Organizing Services for Boomers, Seniors & Heirs
“MY PARTNER is a pack rat. What can I do about all the stuff?”
Such is a common complaint from men and women who go crazy trying to live with a mate’s clutter. Whether it’s subconscious or conscious, opposites do attract — neaties tend to gravitate toward messies, and vice versa.
If you’re a neaty, know that your messy cannot always help it. Dorothy Lehmkuhl and Dolores Cotter Lamping, authors of “Organizing for the Creative Person,” say our tidy tendencies depend on which side of the brain we use more: “The right brain produces a broad spectrum of intuitive and creative talents; the left brain produces those talents necessary for traditional organizing skills. It is only natural then, that people who prefer right brain activities will have developed more right-brain skills and may not have concentrated on learning left-brain organizing skills.”
You can guess that the neatly squeezed toothpaste tube is the product of a predominantly left-brain thinker.
With the knowledge that we cannot truly change another person, is there any hope? Are there gentle ways to encourage others to get organized? Or do we need to mark the room down the middle with tape like we did as children?
Here are some pointers:
Set an example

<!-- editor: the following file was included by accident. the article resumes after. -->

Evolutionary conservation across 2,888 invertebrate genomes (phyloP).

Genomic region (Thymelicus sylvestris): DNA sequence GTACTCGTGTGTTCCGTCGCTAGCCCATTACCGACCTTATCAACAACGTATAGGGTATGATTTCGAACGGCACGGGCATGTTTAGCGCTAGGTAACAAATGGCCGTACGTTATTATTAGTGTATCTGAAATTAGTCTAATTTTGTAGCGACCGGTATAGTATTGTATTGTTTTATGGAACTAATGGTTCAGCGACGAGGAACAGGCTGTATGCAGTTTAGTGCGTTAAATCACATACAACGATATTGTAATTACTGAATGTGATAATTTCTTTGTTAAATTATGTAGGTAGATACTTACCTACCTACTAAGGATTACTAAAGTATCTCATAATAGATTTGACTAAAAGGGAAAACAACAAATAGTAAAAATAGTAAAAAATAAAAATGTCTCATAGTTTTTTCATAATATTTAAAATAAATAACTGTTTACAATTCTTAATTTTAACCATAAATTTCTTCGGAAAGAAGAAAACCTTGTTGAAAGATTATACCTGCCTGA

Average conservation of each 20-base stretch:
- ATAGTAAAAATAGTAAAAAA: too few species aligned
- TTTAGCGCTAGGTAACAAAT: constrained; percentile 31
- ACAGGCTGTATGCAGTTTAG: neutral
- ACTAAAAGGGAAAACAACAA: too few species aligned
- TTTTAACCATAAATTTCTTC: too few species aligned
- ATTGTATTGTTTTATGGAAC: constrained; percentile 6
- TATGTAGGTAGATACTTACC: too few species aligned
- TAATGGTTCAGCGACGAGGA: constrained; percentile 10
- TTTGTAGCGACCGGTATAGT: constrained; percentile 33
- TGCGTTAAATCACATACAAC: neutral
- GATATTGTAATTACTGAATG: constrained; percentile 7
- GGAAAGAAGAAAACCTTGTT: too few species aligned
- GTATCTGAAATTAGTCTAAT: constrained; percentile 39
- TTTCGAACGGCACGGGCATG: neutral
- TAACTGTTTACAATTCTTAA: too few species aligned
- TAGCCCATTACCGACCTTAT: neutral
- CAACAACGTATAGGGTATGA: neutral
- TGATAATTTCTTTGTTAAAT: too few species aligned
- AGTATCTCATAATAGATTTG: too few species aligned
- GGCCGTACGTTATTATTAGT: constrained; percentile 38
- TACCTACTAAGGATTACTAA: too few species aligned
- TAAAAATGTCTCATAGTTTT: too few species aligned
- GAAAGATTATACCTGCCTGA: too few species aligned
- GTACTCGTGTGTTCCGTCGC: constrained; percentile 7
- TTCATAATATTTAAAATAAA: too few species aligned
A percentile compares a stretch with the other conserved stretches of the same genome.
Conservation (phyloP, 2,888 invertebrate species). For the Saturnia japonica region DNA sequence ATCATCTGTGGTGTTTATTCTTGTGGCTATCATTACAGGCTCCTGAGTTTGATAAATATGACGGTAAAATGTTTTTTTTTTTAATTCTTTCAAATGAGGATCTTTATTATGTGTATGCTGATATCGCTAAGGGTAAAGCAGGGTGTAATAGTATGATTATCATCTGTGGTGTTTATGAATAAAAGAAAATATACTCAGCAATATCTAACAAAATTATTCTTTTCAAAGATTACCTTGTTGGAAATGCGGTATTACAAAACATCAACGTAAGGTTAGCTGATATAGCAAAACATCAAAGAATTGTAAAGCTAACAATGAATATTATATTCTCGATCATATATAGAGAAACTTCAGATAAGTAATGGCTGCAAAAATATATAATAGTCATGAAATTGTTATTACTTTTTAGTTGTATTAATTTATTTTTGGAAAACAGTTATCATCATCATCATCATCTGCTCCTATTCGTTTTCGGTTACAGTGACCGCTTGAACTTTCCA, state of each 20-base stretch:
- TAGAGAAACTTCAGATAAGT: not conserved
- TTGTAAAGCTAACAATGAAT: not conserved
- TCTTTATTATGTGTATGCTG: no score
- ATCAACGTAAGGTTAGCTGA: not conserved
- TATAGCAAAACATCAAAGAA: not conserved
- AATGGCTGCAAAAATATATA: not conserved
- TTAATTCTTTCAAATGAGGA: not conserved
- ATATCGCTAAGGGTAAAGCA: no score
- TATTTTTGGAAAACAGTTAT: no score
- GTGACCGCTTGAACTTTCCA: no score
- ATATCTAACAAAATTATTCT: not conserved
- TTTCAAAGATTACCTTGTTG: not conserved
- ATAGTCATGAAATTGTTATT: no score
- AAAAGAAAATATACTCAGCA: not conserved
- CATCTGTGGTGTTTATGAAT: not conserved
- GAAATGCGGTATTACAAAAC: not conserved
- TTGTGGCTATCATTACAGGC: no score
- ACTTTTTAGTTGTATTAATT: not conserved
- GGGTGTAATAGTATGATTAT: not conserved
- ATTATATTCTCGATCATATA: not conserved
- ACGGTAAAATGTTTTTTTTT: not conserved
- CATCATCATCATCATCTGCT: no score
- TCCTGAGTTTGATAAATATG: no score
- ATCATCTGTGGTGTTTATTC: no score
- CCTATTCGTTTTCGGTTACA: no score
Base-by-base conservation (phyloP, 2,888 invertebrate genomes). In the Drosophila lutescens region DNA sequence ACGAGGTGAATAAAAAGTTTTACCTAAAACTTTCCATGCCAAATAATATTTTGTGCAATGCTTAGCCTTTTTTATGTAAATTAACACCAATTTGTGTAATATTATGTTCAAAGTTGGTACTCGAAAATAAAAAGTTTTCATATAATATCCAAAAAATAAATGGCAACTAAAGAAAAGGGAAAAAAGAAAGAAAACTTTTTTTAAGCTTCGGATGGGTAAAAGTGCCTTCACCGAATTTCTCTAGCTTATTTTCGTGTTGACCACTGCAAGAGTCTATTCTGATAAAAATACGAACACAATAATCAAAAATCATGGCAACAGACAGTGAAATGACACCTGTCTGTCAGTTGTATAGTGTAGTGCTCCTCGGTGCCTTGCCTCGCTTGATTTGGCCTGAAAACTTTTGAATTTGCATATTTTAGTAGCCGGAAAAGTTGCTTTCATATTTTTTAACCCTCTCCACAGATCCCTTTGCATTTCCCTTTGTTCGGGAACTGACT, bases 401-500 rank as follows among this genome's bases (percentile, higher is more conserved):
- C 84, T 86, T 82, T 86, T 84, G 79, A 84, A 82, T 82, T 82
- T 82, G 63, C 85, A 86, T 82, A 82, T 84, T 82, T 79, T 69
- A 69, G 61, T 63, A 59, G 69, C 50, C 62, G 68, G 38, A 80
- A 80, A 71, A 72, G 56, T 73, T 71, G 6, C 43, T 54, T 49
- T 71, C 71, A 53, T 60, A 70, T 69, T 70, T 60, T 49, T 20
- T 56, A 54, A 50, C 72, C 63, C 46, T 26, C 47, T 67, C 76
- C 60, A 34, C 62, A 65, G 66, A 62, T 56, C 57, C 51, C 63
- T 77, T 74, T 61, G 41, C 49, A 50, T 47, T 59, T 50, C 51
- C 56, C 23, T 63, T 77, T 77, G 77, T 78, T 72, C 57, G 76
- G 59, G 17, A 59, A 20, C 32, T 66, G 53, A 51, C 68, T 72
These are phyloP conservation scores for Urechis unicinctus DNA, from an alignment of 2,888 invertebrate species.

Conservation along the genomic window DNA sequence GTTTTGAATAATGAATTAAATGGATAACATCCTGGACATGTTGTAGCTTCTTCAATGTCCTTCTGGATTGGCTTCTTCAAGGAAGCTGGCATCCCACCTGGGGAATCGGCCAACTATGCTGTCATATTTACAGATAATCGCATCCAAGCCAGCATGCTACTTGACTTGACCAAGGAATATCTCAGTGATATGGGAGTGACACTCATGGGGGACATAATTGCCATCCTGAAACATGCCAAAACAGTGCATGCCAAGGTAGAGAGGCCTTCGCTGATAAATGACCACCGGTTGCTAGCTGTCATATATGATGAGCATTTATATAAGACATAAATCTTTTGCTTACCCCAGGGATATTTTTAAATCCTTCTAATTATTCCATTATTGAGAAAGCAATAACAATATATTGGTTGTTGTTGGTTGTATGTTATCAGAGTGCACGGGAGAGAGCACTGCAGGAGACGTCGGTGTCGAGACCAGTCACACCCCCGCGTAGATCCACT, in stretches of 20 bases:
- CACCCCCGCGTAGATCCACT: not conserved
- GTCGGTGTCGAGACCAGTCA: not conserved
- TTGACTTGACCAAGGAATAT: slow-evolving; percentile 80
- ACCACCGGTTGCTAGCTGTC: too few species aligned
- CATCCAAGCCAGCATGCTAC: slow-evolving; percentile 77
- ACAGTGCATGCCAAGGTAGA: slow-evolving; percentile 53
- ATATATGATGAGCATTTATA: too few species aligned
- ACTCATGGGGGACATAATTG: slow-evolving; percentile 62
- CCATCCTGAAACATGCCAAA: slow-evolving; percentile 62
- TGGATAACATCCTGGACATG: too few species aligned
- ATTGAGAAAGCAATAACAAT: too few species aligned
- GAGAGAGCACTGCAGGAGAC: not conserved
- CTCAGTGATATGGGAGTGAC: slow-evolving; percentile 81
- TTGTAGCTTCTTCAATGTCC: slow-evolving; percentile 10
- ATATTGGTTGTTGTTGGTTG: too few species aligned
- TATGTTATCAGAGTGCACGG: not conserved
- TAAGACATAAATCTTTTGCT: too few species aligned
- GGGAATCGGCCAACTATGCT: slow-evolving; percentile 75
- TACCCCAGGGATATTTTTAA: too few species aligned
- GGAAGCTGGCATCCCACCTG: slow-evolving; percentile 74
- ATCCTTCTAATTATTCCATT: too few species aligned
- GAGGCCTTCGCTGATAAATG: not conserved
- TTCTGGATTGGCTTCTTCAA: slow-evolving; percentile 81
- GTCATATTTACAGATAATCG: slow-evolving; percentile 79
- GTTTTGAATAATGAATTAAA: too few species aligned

Clear your own clutter, and those close to you often spontaneously follow suit. The energy that is awakened by clearing out clutter can be inspiring. Young children will need your help if their space is out of control. In this case, set a timer and divide and conquer, with the child picking up clothes and you gathering books, etc.
The aim of education is action, and we act quicker when we understand how something benefits us. Put another way, when we realize the downsides to living in clutter, we have more incentive to do something about it.
Show your mate articles on the psychology of clutter and its harms, and she or he might finally take action. Or point out how the clutter causes real problems: frustration and stress due to losing things or being late, or embarrassment over the papers piled in the office.
Or point out the potential health issues of clutter. A few years ago, my daughter learned in science that “bacteria is everywhere — even on the floors of our house.” I pointed out to her that this includes the clothes all over her bedroom floor.
A note on children: It is reasonable to confine their personal clutter to their room and to regularly clean it. The teen’s need for autonomy and privacy vs. a parent’s need for order can be balanced by shutting the bedroom door.
Establish certain shared spaces as “must maintain” areas. This can be the kitchen sink and counters, formal living room and/or hall bathroom.
When there is disagreement about the organization of your space, talk about what is needed for each person to be content, and what each is willing to do to make things better. For the sake of the relationship, many people are motivated to change behavior.
On the other hand, avoid nagging — explain your needs once, and see what happens. For example, my kids unload the dishwasher. They sometimes have trouble fitting glasses in the cupboard — i.e., understanding which glasses can be stacked and where the taller glasses go — but their help is more important than perfectly lined-up glasses.
If you do need to correct, speak with respect and kindness. Messies are usually doing the best they can. Encourage any visible progress. Baby steps are good.